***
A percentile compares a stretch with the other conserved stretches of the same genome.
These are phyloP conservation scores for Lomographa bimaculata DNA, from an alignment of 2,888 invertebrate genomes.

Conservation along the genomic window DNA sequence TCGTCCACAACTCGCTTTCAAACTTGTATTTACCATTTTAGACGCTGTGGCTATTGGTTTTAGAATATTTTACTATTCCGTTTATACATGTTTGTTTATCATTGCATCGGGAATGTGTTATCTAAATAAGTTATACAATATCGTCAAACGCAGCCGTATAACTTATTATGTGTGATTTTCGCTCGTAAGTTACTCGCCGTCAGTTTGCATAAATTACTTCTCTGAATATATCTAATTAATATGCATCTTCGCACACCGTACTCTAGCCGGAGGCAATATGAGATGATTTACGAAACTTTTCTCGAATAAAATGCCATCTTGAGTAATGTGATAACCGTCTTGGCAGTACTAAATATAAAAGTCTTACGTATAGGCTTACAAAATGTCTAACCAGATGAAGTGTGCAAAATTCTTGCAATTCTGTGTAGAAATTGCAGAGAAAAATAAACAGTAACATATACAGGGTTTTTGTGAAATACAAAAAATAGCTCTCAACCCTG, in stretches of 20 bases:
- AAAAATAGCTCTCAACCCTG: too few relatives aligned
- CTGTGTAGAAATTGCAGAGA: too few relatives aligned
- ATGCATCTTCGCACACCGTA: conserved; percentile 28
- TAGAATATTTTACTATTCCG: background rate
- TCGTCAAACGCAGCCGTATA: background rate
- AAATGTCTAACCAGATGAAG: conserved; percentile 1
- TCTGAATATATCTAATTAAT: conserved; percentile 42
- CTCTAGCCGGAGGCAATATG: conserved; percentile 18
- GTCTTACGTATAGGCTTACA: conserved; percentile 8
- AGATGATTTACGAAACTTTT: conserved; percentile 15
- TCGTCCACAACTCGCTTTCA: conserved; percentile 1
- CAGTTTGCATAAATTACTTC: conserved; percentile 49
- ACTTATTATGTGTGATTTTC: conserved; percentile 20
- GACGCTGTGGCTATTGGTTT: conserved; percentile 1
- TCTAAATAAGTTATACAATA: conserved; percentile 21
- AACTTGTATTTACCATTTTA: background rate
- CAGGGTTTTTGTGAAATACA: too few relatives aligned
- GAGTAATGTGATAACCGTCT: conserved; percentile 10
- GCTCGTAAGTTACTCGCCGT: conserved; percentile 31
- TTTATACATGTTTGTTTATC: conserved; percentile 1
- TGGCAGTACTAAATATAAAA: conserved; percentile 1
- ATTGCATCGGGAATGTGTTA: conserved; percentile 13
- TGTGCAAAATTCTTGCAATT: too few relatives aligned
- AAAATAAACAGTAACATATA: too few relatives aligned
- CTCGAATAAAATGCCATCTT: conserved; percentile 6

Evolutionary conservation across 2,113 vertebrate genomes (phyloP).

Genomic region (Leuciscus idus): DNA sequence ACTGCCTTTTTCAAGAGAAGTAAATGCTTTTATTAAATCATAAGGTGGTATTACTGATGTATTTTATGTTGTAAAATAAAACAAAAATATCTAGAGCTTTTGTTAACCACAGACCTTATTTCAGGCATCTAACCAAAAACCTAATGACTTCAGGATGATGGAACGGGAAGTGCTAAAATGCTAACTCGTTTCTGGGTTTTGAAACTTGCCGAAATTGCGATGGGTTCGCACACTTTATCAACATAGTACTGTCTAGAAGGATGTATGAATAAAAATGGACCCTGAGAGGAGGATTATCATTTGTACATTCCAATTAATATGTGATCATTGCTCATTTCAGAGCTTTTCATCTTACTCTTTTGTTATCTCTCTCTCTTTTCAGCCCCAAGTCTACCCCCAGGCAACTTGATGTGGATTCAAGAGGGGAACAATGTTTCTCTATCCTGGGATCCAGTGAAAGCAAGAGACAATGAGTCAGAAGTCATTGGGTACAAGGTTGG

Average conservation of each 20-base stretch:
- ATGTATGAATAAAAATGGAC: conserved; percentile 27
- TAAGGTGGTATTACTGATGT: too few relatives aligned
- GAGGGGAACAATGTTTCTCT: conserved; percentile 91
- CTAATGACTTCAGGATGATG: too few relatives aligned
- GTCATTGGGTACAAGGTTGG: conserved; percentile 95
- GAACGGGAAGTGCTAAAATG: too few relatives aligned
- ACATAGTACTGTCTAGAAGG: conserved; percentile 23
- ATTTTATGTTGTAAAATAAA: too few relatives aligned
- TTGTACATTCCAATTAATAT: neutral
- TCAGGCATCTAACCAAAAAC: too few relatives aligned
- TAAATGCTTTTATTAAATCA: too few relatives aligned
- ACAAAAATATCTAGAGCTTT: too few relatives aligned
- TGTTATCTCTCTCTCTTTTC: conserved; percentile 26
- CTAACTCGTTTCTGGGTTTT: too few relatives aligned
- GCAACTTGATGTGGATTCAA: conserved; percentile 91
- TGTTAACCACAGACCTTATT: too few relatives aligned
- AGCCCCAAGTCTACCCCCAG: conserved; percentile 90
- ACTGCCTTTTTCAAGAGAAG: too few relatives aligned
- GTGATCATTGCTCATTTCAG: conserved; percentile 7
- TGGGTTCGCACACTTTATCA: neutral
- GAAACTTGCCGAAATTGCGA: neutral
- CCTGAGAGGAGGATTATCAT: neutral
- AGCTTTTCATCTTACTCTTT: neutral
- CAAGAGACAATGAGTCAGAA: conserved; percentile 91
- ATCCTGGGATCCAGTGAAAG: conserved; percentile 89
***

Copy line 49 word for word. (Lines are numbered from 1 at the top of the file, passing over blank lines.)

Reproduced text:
- ACTGCCTTTTTCAAGAGAAG: too few relatives aligned